• Make a home for insect eaters. Plant a diversity of plants to attract birds and insects. In a healthy yard, birds and beneficial insects help keep the bad bugs in check naturally.


Avoid

  • Pesticides and herbicides. Look for natural and organic solutions with organic bug and weed suppressants. And try some of the nifty weed-extracting devices offered in catalogs. Or get a workout yanking out weeds by hand. Or use child-energy, which (like wind energy) is a green, low-cost source of power! For a comprehensive look at nontoxic options, check with the National Coalition for Pesticide-Free Lawns.

  • Fertilizers from the lab. You can apply compost on the spot by "grasscycling." It's as simple as leaving grass clippings on the lawn where they'll provide a chemical-free fertilizer. (If the cut grass clumps, rake it around.) Use only organic fertilizers.




Other Considerations



  • Starting with seeds is cheaper, but requires patience. If you try it, remember that it's best to sow seed in the spring or fall, as grass prefers a temperature of 50° to 60°F to germinate. The soil should be moist, but not soupy.

  • Sod is costly, but quick. If you go this route, remember that the most important ingredient is good soil for it to grow in.




Benefits...


...to you
A lawn grown without using synthetic poisons is safer for everyone. You and your family will be spared the risk, and the rivers and the lakes nearby will remain pristine.

..to your wallet
Maintaining healthy soil and grass and getting rid of weeds without poisons often costs less than expensive remedies.

Americans spend about $30 billion a year on lawn maintenance. Reducing the size of your lawn can keep more money in your pocket. Replacing some of your lawn with a vegetable garden or fruit trees may reduce your grocery bills.

...to the Earth
Avoiding chemical pesticides and fertilizers means that less of this stuff gets into the air and washes onto land and into streams, where it can do environmental damage. Reducing the use of gas-powered mowers keeps greenhouse gases out of the atmosphere.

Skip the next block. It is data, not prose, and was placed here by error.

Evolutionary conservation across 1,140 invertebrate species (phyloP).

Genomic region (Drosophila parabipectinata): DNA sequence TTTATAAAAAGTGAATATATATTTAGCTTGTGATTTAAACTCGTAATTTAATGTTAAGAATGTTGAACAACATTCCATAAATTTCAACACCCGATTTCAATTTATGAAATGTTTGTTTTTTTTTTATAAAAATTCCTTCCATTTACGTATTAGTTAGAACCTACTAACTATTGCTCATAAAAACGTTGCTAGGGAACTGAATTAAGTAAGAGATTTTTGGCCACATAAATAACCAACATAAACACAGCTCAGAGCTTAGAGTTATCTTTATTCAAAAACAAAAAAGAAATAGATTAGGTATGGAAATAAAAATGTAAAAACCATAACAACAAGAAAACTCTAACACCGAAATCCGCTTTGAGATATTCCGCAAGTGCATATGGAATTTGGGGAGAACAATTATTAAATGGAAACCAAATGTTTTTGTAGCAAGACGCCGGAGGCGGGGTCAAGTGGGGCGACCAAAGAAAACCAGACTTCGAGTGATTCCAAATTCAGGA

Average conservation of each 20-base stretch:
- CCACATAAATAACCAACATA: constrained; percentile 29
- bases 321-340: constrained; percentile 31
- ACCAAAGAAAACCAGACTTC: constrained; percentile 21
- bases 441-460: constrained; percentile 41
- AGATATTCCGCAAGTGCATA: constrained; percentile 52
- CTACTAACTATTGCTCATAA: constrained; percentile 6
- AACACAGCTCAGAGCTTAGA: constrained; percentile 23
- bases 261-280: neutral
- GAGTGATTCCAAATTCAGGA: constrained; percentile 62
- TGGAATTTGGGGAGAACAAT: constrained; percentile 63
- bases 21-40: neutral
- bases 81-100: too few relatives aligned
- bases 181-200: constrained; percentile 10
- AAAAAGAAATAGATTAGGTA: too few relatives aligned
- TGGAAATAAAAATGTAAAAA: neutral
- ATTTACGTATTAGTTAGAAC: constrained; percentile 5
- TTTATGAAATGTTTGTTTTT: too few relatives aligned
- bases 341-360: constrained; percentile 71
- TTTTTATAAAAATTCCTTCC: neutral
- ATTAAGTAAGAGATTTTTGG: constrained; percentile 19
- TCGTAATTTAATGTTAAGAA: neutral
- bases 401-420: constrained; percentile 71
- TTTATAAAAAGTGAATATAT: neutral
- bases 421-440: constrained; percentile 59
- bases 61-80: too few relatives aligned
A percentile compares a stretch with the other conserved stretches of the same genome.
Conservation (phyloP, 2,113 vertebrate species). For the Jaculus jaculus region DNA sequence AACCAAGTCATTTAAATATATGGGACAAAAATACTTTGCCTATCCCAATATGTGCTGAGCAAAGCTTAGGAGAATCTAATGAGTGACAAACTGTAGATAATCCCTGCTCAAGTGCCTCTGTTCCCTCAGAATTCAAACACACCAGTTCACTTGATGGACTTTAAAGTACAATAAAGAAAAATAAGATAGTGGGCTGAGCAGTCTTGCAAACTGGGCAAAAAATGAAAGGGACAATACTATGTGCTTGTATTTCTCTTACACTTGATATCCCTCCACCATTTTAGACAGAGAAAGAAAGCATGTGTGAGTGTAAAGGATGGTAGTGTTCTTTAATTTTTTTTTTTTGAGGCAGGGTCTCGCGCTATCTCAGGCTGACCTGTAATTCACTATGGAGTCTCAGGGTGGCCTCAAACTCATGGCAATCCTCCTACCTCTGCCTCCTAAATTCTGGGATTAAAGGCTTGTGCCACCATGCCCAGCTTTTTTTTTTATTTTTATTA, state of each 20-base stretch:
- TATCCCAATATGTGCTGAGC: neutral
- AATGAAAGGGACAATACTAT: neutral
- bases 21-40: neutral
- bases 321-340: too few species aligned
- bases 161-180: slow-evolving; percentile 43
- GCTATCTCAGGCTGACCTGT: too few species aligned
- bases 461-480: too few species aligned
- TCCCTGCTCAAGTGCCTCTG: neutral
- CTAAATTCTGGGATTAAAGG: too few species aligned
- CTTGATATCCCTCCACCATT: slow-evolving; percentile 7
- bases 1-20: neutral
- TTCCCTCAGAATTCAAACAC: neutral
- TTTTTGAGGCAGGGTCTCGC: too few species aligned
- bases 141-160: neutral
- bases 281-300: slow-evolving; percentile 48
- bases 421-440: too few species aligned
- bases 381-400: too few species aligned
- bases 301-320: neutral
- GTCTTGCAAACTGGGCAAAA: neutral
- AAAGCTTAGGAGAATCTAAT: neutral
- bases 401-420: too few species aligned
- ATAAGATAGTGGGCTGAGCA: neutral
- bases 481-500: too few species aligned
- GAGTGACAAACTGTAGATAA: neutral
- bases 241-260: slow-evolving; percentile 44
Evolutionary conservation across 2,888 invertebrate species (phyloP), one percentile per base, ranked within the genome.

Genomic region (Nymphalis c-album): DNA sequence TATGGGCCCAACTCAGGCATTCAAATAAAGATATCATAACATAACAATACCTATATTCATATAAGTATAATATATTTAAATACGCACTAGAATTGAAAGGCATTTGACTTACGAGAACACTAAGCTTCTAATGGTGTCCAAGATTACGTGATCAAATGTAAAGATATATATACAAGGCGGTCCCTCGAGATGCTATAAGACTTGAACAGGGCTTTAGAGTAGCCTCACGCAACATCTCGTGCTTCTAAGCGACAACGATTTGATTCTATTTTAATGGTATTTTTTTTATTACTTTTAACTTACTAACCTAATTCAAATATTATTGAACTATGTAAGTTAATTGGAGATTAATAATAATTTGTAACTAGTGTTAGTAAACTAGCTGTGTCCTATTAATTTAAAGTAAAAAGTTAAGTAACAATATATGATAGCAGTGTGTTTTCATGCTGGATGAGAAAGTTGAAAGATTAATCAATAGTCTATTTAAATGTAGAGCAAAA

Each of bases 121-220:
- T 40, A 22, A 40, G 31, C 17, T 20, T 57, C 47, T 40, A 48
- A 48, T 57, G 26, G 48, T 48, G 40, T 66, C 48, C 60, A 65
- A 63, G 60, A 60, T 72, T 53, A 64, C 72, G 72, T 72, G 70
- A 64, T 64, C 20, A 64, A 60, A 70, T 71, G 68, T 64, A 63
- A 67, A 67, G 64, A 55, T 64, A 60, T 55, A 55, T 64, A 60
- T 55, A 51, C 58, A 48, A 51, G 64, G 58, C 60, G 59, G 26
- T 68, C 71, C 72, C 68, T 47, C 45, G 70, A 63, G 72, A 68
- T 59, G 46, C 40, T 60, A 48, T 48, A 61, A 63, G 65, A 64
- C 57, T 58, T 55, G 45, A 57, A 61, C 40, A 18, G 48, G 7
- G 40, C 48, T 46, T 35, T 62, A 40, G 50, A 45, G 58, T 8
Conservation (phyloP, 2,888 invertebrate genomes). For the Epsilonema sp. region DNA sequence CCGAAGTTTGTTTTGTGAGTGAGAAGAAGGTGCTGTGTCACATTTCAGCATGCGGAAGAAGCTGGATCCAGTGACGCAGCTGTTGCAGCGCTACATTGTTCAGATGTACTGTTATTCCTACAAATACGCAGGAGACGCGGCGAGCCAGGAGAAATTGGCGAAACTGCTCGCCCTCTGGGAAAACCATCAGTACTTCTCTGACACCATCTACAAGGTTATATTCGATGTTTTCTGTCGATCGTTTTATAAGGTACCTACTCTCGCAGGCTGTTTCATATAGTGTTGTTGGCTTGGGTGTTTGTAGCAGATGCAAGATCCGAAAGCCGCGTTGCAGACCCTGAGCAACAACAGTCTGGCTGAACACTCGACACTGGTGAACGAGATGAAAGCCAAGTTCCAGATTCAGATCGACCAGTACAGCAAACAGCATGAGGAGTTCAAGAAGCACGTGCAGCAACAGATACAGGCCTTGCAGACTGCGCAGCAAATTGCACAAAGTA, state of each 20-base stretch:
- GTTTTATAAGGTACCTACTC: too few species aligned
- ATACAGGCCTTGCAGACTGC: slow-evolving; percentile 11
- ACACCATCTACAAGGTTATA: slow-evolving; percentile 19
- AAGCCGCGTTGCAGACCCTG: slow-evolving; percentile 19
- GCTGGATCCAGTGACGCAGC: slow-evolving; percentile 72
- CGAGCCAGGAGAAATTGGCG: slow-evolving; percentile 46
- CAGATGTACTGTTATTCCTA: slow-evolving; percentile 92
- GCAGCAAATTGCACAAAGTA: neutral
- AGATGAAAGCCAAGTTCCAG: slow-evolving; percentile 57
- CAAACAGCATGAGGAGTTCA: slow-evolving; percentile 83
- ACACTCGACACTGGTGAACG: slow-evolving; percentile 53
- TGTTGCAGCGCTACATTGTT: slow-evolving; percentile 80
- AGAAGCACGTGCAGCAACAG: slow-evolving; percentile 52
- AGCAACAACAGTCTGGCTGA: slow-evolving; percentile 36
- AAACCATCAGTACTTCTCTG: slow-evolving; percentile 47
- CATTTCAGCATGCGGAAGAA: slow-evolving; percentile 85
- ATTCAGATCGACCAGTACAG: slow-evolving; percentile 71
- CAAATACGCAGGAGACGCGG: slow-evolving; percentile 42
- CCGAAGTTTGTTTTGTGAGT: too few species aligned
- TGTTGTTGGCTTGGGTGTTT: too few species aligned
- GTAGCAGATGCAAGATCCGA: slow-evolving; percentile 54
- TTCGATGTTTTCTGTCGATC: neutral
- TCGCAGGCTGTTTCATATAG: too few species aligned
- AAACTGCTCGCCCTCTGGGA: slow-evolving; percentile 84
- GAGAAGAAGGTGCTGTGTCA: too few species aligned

Common Mistakes



  • Trying to resuscitate a sickly lawn. If your lawn is unhealthy or filled with weeds, dumping weed killers and fertilizers probably won't cure it if you have bad soil. To find out if you need to start over, just dig down six inches or so to see what it looks like and feels. If it's not crumbly and dark, but hard, rocky, or yellowish and clumpy, you may need to add some quality topsoil, good compost or other organic amendments. If the ground is in really bad shape, you may even need to churn it up, at least in the worst spots, and add compost or topsoil. You can amend a sickly lawn more slowly by aerating it frequently and adding compost and organic fertilizer.

  • Trying to outshine your neighbor. Most people overwater their lawn. But doing so won't make your lawn grow faster and greener. In fact, too much water invites disease.

  • Riding the range. Unless you have a 10,000-square-foot lawn or a disability that prevents you from operating a regular mower, you probably don't need a riding mower.




Getting Started


If you are starting from scratch with seed or sod, lay the foundation for a great lawn:

  • For that great soil you are aiming for, plan on 4 inches of good, rich topsoil.

  • You'll need to churn up and loosen the soil, breaking up clods and removing rocks. If you plan on installing a sprinkler system, now is the time to do it rather than after your lawn is established.

  • Grade your lawn so that it slopes away from buildings. If you live in an area where a lot of water collects and lawns tend to get swampy, you should also consider adding an underground drainage system.

  • Grass doesn't like soil that is too acid or too alkaline, and the wrong pH (the measure of these characteristics) can encourage weeds. Dandelions, for example, thrive in an alkaline soil. Grass likes a pH of around 6.5. Use a soil-testing kit or have the soil tested by your local U.S. Department of Agriculture Cooperative Extension Service, and amend your soil if necessary. If the pH is too low, the soil is acid, and can be amended by applying lime. If it's too alkaline, it can be improved with rock sulfur, peat moss, or small wood chips.


If you plan to hire a landscape or lawn care service, look for a company that:

  • Offers a natural lawn care service that uses few or no synthetic chemicals.

  • Tests your soil quality and applies organic amendments only where and when needed.

  • Uses mulch and compost to improve soil health.

  • Composts plant debris.

  • Grasscycles.

  • Recommends native and climate-appropriate grasses and other plants.

  • Promotes water-conserving plant species and high-efficiency irrigation systems.

  • Uses manual tools as much as possible, and electric or biodiesel mowers rather than the more polluting gas mowers.